The British Columbia government says it will update and replace its century-old water legislation next spring, but critics argue a newly released proposal does not go far enough to protect the province’s most precious resource.
Environment Minister Mary Polak released the legislative proposal for the new Water Sustainability Act on Friday. The act would, among other things, ensure B.C. is no longer the only province in the country that does not regulate groundwater. The proposal suggests improvements in seven key areas, including protecting stream health and aquatic environments, and regulating water use during times of scarcity.
“Truly, it is our generation’s duty and obligation to be water stewards for generations that follow us,” Ms. Polak told reporters.
Putting a price on the groundwater that commercial users, particularly companies that sell bottled water, have been removing free of charge, is a major part of the new plan.
Critics have long complained about this practice. Under the new act, large-scale users would pay about 85 cents per 1,000 cubic metres, although that figure could change after a month-long consultation period.
The same pricing formula is used for the province’s surface water and brings in about $7-million each year. At the current rate of consumption, charging for groundwater would produce about $5-million.
When asked if that would be enough, given the amount of money some companies make bottling B.C.’s water and selling it, for instance, Ms. Polak said she is seeking feedback on that from the consultations.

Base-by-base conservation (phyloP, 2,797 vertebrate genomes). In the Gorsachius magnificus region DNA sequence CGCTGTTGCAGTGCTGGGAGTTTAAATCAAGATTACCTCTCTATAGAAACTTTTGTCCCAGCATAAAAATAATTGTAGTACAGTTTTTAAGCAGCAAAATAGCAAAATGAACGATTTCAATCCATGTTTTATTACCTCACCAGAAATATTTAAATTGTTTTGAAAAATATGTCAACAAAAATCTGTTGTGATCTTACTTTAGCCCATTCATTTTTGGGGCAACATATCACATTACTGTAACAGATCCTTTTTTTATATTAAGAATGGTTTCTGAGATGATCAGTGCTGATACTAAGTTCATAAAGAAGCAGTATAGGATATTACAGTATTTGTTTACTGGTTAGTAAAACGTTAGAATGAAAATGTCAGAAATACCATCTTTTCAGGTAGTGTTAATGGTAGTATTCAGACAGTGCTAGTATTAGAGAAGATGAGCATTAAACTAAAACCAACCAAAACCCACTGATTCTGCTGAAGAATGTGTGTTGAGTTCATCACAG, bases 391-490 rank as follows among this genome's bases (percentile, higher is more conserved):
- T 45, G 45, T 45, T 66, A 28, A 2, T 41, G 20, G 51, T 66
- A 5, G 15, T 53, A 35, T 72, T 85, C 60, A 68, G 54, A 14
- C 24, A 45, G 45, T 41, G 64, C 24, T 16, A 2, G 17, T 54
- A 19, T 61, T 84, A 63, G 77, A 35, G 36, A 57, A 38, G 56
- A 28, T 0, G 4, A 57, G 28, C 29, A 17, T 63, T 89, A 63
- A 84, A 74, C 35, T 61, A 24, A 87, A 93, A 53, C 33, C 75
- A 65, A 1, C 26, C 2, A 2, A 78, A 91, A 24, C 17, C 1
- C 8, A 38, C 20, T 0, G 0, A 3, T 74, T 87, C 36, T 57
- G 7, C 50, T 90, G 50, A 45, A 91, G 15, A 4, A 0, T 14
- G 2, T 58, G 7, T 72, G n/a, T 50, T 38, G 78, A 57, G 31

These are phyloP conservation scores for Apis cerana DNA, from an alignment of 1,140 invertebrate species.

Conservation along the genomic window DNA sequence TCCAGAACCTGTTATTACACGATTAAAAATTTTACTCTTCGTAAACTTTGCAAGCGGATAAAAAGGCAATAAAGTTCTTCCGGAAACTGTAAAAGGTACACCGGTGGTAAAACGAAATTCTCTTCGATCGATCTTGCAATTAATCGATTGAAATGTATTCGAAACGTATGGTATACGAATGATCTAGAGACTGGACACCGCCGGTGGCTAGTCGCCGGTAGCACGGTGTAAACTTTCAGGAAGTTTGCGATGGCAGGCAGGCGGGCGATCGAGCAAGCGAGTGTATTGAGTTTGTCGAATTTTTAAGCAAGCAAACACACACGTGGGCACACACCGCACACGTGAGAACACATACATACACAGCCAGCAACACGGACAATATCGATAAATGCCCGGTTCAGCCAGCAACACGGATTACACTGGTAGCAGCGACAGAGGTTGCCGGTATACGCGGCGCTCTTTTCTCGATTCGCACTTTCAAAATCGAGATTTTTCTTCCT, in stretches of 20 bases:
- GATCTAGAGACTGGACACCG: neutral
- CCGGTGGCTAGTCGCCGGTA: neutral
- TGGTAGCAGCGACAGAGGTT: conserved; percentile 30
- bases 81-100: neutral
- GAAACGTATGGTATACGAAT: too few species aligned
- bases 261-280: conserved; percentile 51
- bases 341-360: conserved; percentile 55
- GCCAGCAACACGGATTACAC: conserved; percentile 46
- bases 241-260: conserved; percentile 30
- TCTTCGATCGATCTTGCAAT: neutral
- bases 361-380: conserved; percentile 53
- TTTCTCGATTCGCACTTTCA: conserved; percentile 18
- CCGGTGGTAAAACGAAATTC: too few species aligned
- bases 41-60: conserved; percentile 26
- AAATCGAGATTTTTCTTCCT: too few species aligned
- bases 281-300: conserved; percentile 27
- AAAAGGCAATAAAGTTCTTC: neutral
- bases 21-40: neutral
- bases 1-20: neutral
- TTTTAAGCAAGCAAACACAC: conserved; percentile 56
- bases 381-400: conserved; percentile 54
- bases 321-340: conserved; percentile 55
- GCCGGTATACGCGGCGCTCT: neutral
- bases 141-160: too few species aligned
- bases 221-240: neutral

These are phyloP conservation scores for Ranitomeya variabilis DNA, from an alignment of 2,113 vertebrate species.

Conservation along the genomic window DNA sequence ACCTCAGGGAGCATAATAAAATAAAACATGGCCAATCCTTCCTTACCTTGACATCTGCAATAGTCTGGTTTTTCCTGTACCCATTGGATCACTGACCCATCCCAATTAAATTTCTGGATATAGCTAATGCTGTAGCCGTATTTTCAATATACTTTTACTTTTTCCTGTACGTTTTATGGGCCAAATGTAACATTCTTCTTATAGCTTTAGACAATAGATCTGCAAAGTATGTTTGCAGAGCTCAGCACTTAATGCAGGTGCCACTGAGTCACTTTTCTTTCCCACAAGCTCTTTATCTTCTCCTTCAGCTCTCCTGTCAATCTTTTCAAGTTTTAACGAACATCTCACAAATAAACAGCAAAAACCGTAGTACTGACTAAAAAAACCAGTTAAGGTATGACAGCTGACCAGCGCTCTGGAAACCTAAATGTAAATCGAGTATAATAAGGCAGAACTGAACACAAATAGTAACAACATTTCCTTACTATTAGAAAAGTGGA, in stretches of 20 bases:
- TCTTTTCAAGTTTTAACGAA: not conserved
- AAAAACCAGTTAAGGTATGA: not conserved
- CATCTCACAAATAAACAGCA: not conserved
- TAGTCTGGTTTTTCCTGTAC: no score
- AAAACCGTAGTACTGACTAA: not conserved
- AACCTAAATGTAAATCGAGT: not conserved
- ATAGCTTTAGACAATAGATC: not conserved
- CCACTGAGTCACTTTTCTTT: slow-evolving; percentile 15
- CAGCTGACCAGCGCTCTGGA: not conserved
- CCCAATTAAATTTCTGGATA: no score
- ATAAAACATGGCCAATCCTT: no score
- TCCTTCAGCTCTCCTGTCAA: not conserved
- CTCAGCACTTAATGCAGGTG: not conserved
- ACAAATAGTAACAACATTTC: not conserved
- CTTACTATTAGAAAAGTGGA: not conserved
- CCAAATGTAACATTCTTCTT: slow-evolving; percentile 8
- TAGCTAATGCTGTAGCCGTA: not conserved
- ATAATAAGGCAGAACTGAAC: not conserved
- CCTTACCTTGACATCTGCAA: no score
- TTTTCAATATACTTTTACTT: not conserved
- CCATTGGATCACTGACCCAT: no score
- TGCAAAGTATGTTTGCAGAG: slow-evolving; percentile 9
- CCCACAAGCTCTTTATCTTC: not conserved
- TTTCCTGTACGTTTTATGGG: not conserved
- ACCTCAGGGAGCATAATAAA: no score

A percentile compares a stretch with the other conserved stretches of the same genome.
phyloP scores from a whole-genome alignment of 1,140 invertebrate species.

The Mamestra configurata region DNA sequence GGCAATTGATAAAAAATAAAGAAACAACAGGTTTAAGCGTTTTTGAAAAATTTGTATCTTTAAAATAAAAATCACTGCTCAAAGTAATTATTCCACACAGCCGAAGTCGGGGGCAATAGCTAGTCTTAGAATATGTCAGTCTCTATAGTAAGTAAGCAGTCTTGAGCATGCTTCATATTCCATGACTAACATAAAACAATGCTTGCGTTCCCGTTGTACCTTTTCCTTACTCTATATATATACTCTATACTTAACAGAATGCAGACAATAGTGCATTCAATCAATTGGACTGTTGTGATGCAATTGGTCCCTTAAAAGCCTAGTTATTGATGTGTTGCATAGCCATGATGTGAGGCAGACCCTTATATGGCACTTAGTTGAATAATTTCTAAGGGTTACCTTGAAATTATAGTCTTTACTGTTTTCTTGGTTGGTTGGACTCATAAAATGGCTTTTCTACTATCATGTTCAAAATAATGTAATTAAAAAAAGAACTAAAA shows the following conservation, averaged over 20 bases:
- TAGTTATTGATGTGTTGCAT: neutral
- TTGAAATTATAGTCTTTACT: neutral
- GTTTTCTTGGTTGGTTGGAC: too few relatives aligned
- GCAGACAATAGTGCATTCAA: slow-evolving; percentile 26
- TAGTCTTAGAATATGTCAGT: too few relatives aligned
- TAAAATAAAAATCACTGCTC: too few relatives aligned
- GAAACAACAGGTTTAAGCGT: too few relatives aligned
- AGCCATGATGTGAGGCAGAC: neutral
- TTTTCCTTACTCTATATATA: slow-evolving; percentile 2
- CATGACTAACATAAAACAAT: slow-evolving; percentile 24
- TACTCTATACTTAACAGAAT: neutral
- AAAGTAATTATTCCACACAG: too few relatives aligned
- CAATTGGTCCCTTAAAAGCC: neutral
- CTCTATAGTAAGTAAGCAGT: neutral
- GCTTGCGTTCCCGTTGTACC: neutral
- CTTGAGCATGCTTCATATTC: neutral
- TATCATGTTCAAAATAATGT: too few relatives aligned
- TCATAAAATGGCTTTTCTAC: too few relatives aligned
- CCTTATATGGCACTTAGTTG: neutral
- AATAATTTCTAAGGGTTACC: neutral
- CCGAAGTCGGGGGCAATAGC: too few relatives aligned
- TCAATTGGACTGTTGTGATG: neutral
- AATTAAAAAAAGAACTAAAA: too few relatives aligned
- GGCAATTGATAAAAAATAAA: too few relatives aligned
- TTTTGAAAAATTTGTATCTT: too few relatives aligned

“We’re proposing that water be treated equally, be it surface water or groundwater. We’re proposing that we do that under the current framework of fees and rentals. And that’s one of the things that I’m sure we’ll hear back from British Columbians about,” she said, adding that the act at the moment is just a proposal.
John Challinor, a spokesman for Nestle Waters Canada, which draws millions of litres of water from B.C. each year, said in an interview the company has always indicated its willingness to pay.
“It’s important for the sustainability of water in B.C. that everybody who draws water pays for it,” he said.
Spencer Chandra Herbert, the New Democratic Party’s environment critic, said the Liberal government’s long-delayed proposal is vague and without teeth. He also mocked the suggested pricing system.
“What the right price is, I’m not sure. But I do know that people would say it’s insane that a company can make millions selling water bottles and only pay 85 cents,” he said.
Andrew Gage, counsel with the West Coast Environmental Law Association, said the government is moving in the right direction in some areas, but “there are enough really significant concerns that we think this isn’t the legislation we were looking for.”
He said the new law would not do enough to ensure that streams and rivers will continue to to be able to sustain life. His point was seconded by Gwen Barlee, policy director with the Wilderness Committee.
She said the wording in the proposed law to protect the amount and quality of the water in these bodies is not strong enough. “That’s weak language, that’s not enforceable language,” she said.
Ms. Barlee said she was underwhelmed by the proposal and called it a missed opportunity.